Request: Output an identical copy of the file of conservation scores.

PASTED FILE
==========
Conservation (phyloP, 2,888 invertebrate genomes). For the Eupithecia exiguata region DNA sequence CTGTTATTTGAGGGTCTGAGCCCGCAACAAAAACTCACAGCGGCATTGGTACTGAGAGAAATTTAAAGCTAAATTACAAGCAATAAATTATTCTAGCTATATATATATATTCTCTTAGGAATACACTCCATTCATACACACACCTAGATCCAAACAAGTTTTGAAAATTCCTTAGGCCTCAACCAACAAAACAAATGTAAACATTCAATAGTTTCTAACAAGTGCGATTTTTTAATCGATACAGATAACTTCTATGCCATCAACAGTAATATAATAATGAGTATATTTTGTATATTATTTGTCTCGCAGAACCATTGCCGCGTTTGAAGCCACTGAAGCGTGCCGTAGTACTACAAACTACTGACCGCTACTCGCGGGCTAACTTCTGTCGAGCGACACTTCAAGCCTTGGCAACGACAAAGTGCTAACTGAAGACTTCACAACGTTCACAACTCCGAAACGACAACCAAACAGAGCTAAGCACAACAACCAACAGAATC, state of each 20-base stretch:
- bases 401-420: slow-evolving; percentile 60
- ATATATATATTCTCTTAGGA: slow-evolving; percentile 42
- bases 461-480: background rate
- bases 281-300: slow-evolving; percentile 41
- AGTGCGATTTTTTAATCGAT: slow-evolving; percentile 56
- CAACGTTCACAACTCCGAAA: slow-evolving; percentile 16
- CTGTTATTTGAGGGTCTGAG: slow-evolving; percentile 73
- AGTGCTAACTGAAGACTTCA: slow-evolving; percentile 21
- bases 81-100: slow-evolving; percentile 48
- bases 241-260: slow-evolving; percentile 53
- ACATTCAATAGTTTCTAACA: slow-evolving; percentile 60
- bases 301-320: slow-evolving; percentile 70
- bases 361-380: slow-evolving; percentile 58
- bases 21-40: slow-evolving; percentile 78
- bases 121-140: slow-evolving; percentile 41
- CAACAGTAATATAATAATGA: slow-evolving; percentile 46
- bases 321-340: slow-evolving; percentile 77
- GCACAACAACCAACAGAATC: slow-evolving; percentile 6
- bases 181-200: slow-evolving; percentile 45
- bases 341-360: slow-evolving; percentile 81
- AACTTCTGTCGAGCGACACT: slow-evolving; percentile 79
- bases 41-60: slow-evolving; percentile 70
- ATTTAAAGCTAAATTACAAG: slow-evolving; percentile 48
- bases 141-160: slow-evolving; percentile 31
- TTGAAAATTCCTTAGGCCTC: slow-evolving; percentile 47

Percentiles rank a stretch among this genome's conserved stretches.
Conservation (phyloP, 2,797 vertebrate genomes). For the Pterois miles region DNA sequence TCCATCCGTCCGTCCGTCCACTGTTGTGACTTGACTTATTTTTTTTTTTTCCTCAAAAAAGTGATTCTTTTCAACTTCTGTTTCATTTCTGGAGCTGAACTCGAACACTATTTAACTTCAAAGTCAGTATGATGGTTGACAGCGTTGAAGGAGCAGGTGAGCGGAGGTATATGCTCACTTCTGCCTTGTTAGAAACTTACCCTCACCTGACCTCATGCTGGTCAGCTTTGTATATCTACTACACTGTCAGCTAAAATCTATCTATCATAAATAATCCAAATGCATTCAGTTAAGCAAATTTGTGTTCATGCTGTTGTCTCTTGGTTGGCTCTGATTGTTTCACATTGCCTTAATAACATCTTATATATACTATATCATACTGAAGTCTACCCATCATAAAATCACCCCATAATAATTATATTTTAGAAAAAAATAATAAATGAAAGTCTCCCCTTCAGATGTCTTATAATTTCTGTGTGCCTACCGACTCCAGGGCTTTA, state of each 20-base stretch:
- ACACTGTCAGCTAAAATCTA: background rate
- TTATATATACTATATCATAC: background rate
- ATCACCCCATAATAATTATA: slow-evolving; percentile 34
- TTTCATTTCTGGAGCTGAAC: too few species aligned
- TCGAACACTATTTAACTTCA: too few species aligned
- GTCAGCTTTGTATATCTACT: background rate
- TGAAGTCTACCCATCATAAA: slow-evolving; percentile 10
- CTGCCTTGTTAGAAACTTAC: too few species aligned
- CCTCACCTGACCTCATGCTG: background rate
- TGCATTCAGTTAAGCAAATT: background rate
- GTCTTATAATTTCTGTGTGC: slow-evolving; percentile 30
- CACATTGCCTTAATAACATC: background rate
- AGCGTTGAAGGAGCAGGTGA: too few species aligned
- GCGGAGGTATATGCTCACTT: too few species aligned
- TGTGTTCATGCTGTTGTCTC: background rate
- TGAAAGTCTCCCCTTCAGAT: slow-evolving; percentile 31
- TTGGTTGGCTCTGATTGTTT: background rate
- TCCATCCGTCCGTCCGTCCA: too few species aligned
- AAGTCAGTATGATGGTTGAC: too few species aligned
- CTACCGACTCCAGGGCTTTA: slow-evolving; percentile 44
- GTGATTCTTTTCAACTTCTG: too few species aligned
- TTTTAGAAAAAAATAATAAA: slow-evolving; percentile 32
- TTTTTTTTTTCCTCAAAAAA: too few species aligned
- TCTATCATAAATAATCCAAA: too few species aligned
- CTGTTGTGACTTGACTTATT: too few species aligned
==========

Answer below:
Conservation (phyloP, 2,888 invertebrate genomes). For the Eupithecia exiguata region DNA sequence CTGTTATTTGAGGGTCTGAGCCCGCAACAAAAACTCACAGCGGCATTGGTACTGAGAGAAATTTAAAGCTAAATTACAAGCAATAAATTATTCTAGCTATATATATATATTCTCTTAGGAATACACTCCATTCATACACACACCTAGATCCAAACAAGTTTTGAAAATTCCTTAGGCCTCAACCAACAAAACAAATGTAAACATTCAATAGTTTCTAACAAGTGCGATTTTTTAATCGATACAGATAACTTCTATGCCATCAACAGTAATATAATAATGAGTATATTTTGTATATTATTTGTCTCGCAGAACCATTGCCGCGTTTGAAGCCACTGAAGCGTGCCGTAGTACTACAAACTACTGACCGCTACTCGCGGGCTAACTTCTGTCGAGCGACACTTCAAGCCTTGGCAACGACAAAGTGCTAACTGAAGACTTCACAACGTTCACAACTCCGAAACGACAACCAAACAGAGCTAAGCACAACAACCAACAGAATC, state of each 20-base stretch:
- bases 401-420: slow-evolving; percentile 60
- ATATATATATTCTCTTAGGA: slow-evolving; percentile 42
- bases 461-480: background rate
- bases 281-300: slow-evolving; percentile 41
- AGTGCGATTTTTTAATCGAT: slow-evolving; percentile 56
- CAACGTTCACAACTCCGAAA: slow-evolving; percentile 16
- CTGTTATTTGAGGGTCTGAG: slow-evolving; percentile 73
- AGTGCTAACTGAAGACTTCA: slow-evolving; percentile 21
- bases 81-100: slow-evolving; percentile 48
- bases 241-260: slow-evolving; percentile 53
- ACATTCAATAGTTTCTAACA: slow-evolving; percentile 60
- bases 301-320: slow-evolving; percentile 70
- bases 361-380: slow-evolving; percentile 58
- bases 21-40: slow-evolving; percentile 78
- bases 121-140: slow-evolving; percentile 41
- CAACAGTAATATAATAATGA: slow-evolving; percentile 46
- bases 321-340: slow-evolving; percentile 77
- GCACAACAACCAACAGAATC: slow-evolving; percentile 6
- bases 181-200: slow-evolving; percentile 45
- bases 341-360: slow-evolving; percentile 81
- AACTTCTGTCGAGCGACACT: slow-evolving; percentile 79
- bases 41-60: slow-evolving; percentile 70
- ATTTAAAGCTAAATTACAAG: slow-evolving; percentile 48
- bases 141-160: slow-evolving; percentile 31
- TTGAAAATTCCTTAGGCCTC: slow-evolving; percentile 47

Percentiles rank a stretch among this genome's conserved stretches.
Conservation (phyloP, 2,797 vertebrate genomes). For the Pterois miles region DNA sequence TCCATCCGTCCGTCCGTCCACTGTTGTGACTTGACTTATTTTTTTTTTTTCCTCAAAAAAGTGATTCTTTTCAACTTCTGTTTCATTTCTGGAGCTGAACTCGAACACTATTTAACTTCAAAGTCAGTATGATGGTTGACAGCGTTGAAGGAGCAGGTGAGCGGAGGTATATGCTCACTTCTGCCTTGTTAGAAACTTACCCTCACCTGACCTCATGCTGGTCAGCTTTGTATATCTACTACACTGTCAGCTAAAATCTATCTATCATAAATAATCCAAATGCATTCAGTTAAGCAAATTTGTGTTCATGCTGTTGTCTCTTGGTTGGCTCTGATTGTTTCACATTGCCTTAATAACATCTTATATATACTATATCATACTGAAGTCTACCCATCATAAAATCACCCCATAATAATTATATTTTAGAAAAAAATAATAAATGAAAGTCTCCCCTTCAGATGTCTTATAATTTCTGTGTGCCTACCGACTCCAGGGCTTTA, state of each 20-base stretch:
- ACACTGTCAGCTAAAATCTA: background rate
- TTATATATACTATATCATAC: background rate
- ATCACCCCATAATAATTATA: slow-evolving; percentile 34
- TTTCATTTCTGGAGCTGAAC: too few species aligned
- TCGAACACTATTTAACTTCA: too few species aligned
- GTCAGCTTTGTATATCTACT: background rate
- TGAAGTCTACCCATCATAAA: slow-evolving; percentile 10
- CTGCCTTGTTAGAAACTTAC: too few species aligned
- CCTCACCTGACCTCATGCTG: background rate
- TGCATTCAGTTAAGCAAATT: background rate
- GTCTTATAATTTCTGTGTGC: slow-evolving; percentile 30
- CACATTGCCTTAATAACATC: background rate
- AGCGTTGAAGGAGCAGGTGA: too few species aligned
- GCGGAGGTATATGCTCACTT: too few species aligned
- TGTGTTCATGCTGTTGTCTC: background rate
- TGAAAGTCTCCCCTTCAGAT: slow-evolving; percentile 31
- TTGGTTGGCTCTGATTGTTT: background rate
- TCCATCCGTCCGTCCGTCCA: too few species aligned
- AAGTCAGTATGATGGTTGAC: too few species aligned
- CTACCGACTCCAGGGCTTTA: slow-evolving; percentile 44
- GTGATTCTTTTCAACTTCTG: too few species aligned
- TTTTAGAAAAAAATAATAAA: slow-evolving; percentile 32
- TTTTTTTTTTCCTCAAAAAA: too few species aligned
- TCTATCATAAATAATCCAAA: too few species aligned
- CTGTTGTGACTTGACTTATT: too few species aligned